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Whose Oxygen Mask Goes on First?

Published:September 22, 2022DOI:https://doi.org/10.1016/j.nurpra.2022.08.026
      When my spouse and I decided to start our family, breastfeeding was in the plan. As a nurse practitioner (NP) who was already a specialist in women’s health, who had best practices in breastfeeding included in my NP program and continuing education, and supported many mothers in initiating and maintaining breastfeeding, I felt well prepared and competent to nurse my own children. For our first child, everything went smoothly. It was an uncomplicated birth and all the “golden hour” recommendations for initiating breastfeeding were followed.
      International Federation of Gynecology and Obstetrics
      FIGO Statement—Harnessing the golden hour: breastfeeding recommended within first hour of life.
      The baby was a good nurser and latch on tenderness resolved in about a week. The next birth and breastfeeding experience was the same up until the baby was 2 weeks old, when the “spitting up” started. At first I didn’t think much of it because the first baby did the same thing until 6 months of age. The volume and force gradually increased; I thought it was because my milk was plentiful and the baby was overfull. I tried nursing more frequently with shorter times at the breast. When fever and lethargy appeared, we went straight to the emergency department. During the 4 days it took to diagnose the cause, our little one was NPO (taking nothing by mouth) and on intravenous fluids. Surgery at 3 weeks and 5 days of age to correct the problem was followed by bottle-feeding breast milk to facilitate documenting intake. By the time we were cleared to resume direct breastfeeding, the baby absolutely refused to nurse at the breast, with screaming, crying, and back arching. I bottle-fed pumped milk but my milk dwindled. So, it was formula from then on. With the trauma of our tiny baby being ill, then surgery, the usual postpartum baby blues, and now “failing” at breastfeeding, I was discouraged and anxious.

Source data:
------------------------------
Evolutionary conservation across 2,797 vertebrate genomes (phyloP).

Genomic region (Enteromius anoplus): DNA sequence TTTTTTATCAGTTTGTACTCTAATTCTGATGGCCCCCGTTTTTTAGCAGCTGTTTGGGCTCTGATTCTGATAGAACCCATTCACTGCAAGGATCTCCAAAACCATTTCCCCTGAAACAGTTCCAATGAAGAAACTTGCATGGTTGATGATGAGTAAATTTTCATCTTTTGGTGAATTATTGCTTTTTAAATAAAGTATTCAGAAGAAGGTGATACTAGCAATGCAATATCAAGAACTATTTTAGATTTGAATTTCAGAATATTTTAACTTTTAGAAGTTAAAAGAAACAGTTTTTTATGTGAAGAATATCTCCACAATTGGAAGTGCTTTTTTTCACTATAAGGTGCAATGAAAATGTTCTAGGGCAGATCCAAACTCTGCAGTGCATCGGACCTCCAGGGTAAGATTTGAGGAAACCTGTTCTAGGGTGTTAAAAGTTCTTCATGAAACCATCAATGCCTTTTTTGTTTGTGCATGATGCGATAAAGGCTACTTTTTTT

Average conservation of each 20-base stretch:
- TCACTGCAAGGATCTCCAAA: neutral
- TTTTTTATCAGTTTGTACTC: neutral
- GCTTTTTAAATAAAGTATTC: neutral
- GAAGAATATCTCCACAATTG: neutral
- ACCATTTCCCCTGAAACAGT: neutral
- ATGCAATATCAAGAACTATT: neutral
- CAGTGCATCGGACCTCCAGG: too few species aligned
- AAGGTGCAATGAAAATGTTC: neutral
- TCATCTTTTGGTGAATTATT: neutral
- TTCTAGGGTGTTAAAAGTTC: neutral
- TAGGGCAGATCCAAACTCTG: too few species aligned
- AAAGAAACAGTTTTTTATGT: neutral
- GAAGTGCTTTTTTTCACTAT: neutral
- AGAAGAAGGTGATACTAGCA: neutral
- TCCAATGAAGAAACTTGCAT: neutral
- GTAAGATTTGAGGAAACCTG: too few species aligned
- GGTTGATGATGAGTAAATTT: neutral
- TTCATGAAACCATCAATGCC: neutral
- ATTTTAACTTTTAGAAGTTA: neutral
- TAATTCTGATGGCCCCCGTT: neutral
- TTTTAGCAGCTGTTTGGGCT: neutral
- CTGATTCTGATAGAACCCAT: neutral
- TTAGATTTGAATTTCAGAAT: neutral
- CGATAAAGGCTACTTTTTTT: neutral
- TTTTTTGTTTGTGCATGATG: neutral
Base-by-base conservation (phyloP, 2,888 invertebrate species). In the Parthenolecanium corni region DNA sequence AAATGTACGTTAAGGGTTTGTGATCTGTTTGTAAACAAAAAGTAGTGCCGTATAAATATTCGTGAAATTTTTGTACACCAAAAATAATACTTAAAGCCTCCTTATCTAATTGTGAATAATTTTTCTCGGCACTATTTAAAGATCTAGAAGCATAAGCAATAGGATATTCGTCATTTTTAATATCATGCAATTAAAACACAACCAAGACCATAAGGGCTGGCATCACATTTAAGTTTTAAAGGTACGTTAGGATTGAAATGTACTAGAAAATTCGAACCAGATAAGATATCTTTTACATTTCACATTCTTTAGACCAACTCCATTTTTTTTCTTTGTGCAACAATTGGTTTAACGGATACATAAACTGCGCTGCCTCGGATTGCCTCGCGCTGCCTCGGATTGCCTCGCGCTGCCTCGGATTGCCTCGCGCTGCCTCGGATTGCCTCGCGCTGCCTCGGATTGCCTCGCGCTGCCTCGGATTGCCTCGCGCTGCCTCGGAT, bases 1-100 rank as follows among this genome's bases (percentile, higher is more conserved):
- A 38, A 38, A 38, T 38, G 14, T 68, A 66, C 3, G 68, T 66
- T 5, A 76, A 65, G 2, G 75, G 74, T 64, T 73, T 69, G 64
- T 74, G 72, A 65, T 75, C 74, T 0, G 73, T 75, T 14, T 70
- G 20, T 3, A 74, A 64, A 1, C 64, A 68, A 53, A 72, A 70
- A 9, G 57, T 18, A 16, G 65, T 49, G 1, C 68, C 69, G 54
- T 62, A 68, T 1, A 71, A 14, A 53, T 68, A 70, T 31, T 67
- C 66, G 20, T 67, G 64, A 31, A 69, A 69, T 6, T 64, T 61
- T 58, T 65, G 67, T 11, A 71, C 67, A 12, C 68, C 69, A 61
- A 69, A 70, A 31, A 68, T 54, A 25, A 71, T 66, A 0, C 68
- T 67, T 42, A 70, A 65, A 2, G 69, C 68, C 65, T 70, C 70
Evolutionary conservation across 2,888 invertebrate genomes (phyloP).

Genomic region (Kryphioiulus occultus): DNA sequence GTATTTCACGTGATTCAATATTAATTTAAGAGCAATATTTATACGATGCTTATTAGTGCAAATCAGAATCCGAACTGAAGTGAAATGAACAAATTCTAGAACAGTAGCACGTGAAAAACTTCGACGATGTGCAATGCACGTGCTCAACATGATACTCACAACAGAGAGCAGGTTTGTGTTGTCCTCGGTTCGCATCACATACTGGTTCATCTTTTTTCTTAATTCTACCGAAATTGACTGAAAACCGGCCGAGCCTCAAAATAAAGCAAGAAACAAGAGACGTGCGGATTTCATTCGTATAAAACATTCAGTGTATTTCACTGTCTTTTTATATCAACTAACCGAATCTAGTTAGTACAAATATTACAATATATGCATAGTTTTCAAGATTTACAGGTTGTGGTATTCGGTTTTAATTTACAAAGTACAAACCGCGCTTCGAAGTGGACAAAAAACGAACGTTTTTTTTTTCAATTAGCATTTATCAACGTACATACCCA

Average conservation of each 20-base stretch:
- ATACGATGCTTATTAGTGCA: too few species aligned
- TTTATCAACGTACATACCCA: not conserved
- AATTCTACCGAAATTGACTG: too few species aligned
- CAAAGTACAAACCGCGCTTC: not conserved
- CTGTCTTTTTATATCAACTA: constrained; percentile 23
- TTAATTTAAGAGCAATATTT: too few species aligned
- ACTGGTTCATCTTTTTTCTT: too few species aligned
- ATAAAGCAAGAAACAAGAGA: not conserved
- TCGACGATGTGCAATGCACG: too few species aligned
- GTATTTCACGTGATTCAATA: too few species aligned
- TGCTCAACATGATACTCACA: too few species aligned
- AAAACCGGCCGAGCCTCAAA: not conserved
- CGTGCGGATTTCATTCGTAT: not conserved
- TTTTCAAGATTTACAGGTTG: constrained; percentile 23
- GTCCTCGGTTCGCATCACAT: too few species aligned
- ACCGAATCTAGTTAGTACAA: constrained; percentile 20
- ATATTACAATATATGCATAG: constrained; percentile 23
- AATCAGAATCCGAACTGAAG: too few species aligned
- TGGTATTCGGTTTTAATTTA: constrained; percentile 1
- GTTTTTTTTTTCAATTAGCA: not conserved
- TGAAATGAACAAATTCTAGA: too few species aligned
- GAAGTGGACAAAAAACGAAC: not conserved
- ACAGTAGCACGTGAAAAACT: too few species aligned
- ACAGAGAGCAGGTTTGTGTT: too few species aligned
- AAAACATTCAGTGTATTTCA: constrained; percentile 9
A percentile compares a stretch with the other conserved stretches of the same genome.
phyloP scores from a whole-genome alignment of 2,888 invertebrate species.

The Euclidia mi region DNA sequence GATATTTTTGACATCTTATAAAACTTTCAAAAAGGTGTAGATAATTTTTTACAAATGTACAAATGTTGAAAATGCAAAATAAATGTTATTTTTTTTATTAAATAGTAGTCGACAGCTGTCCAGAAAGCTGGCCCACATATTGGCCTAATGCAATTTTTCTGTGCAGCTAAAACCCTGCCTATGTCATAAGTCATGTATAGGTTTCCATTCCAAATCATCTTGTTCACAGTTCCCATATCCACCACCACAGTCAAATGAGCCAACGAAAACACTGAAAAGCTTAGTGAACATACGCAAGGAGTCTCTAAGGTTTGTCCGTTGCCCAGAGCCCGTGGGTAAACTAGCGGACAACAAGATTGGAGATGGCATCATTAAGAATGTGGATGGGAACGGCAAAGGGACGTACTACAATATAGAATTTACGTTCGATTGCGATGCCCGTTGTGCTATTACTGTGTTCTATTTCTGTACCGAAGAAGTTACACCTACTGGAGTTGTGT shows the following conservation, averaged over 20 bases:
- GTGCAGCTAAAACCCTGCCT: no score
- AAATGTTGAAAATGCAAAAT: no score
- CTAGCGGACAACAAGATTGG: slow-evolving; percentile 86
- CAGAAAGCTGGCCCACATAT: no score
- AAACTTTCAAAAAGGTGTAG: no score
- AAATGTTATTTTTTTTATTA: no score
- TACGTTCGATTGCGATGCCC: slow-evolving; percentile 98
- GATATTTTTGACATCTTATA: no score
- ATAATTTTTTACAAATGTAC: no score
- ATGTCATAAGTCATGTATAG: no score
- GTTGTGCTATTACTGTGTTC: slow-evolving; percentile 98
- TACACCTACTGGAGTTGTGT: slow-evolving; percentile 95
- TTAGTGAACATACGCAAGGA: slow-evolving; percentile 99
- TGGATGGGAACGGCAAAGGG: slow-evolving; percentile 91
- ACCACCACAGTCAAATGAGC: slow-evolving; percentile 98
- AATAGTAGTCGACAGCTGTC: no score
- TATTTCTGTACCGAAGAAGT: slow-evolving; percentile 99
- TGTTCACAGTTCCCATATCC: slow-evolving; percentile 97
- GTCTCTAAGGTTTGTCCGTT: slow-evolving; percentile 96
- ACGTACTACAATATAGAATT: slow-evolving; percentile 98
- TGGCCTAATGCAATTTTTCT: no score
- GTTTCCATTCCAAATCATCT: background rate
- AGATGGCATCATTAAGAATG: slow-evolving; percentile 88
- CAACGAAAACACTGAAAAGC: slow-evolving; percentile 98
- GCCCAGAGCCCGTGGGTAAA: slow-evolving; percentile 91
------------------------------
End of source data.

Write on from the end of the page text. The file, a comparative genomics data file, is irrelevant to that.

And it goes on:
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      References

        • International Federation of Gynecology and Obstetrics
        FIGO Statement—Harnessing the golden hour: breastfeeding recommended within first hour of life.
        • Diamond R.
        Why breastfeeding isn’t the solution to the formula shortage.
        NBC News, 2022 (Published May 12, 2022)
        • Stuebe A.M.
        • Grewen K.
        • Pedersen C.A.
        • Propper C.
        • Meltzer-Brody S.
        Failed lactation and perinatal depression: common problems with shared neuroendocrine mechanisms?.
        J Womens Health. 2012; 21: 264-272https://doi.org/10.1089/jwh.2011.3083
        • Rueda C.
        • Bright M.A.
        • Roussos-Ross D.
        • Montoya-Williams D.
        Exclusive breastfeeding promotion policies: whose oxygen mask are we promoting?.
        J Perinatol. 2022; 42: 1141-1145https://doi.org/10.1038/s41372-022-01339-z

      Biography

      Section Editor Denise Link, PhD, WHNP-BC, FAAN, FAANP, is a clinical professor emerita at Arizona State University Edson College of Nursing and Health Innovation, Phoenix, AZ. She can be reached at [email protected] .